Phospholipids are potent inflammatory mediators that are formed by the action of phospholipase A2 (PLA2) on membrane phospholipids. PLA2 contributes to the inflammatory response by two separate pathways, catalyzing the production of both platelet-activating factor (PAF) and arachidonic acid. Arachidonic acid metabolism results in release of eicosanoids such as leukotrienes, thromboxane, and prostaglandins. Each of these is a pivotal mediator in the inflammatory cascade and has been implicated in the pathogenesis of ARDS.42
PAF is a phospholipid with potent vasoactive and inflammatory properties. It is produced by a number of cell types including macrophages, neutrophils, endothelial cells, and type II pneumocytes. PAF production is stimulated by endotoxin, tumor necrosis factor (TNF), and leukotrienes, and exerts diverse biologic actions, including neutrophil activation and adherence, platelet aggregation and degranulation, and macrophage production of inflammatory mediators. Infusion of PAF in animals results in increased vascular permeability and neutrophil-mediated ALI.43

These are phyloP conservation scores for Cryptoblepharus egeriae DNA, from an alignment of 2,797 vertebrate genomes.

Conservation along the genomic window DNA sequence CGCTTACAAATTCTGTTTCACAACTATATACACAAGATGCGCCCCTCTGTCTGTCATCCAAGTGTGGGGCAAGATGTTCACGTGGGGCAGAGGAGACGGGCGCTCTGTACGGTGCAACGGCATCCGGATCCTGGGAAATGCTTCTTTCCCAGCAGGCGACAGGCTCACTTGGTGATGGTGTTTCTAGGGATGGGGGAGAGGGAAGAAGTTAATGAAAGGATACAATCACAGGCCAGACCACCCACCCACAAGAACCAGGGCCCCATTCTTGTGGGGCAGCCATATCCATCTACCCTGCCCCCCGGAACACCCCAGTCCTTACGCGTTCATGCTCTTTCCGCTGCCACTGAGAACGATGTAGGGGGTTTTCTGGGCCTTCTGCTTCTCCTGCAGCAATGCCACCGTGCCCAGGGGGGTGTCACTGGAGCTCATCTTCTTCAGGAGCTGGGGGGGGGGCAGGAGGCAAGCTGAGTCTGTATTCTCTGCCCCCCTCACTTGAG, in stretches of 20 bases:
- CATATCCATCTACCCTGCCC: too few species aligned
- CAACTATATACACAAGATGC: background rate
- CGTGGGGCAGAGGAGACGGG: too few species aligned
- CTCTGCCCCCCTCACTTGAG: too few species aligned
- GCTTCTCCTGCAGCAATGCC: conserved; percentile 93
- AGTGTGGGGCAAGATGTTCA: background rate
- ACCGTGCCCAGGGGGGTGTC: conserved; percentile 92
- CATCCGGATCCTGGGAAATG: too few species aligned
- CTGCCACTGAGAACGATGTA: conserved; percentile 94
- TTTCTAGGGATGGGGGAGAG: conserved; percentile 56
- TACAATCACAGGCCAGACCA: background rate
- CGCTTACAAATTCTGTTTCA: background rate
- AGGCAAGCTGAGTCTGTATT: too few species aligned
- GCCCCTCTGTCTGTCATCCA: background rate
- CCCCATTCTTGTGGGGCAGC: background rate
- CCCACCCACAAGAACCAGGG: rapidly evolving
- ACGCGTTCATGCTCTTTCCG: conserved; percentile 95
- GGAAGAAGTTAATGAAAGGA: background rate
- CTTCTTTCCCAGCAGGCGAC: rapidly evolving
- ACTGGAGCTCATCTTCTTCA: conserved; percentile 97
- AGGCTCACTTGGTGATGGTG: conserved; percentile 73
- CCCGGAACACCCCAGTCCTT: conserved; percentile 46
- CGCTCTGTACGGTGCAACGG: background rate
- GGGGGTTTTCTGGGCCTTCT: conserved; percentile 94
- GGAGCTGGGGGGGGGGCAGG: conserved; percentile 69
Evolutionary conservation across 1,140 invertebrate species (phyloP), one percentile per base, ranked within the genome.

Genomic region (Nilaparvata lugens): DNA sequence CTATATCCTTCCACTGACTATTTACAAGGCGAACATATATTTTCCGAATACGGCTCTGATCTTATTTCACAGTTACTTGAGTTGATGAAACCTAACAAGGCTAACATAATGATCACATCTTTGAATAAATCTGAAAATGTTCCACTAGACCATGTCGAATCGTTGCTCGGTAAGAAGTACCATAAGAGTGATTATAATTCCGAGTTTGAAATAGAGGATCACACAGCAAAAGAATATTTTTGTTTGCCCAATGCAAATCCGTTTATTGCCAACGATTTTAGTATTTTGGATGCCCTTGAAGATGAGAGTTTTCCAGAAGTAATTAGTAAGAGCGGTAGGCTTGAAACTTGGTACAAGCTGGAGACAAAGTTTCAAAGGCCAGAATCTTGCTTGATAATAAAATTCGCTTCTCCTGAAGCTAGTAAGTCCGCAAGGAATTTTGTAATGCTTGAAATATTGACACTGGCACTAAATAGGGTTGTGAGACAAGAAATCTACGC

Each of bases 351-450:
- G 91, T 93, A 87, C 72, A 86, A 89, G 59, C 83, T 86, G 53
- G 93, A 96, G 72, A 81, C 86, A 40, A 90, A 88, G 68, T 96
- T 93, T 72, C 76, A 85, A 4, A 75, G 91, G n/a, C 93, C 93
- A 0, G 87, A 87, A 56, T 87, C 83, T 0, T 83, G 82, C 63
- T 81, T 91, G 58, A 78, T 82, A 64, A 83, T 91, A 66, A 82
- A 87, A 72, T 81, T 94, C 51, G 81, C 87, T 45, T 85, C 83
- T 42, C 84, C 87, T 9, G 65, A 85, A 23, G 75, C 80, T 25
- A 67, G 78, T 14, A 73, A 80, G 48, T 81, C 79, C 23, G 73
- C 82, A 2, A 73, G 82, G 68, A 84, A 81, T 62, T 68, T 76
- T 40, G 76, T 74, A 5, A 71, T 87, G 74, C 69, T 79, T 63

Lysophosphatidyl cholines are another class of bioactive lipids that may play a significant role in lung injury after trauma. These compounds accumulate during routine storage of packed red blood cells and have been shown to cause lung injury in isolated perfused rodent lungs.44 These or related compounds from transfusion of banked red cells may provide a second insult leading to inflammatory organ injury in the injured patient.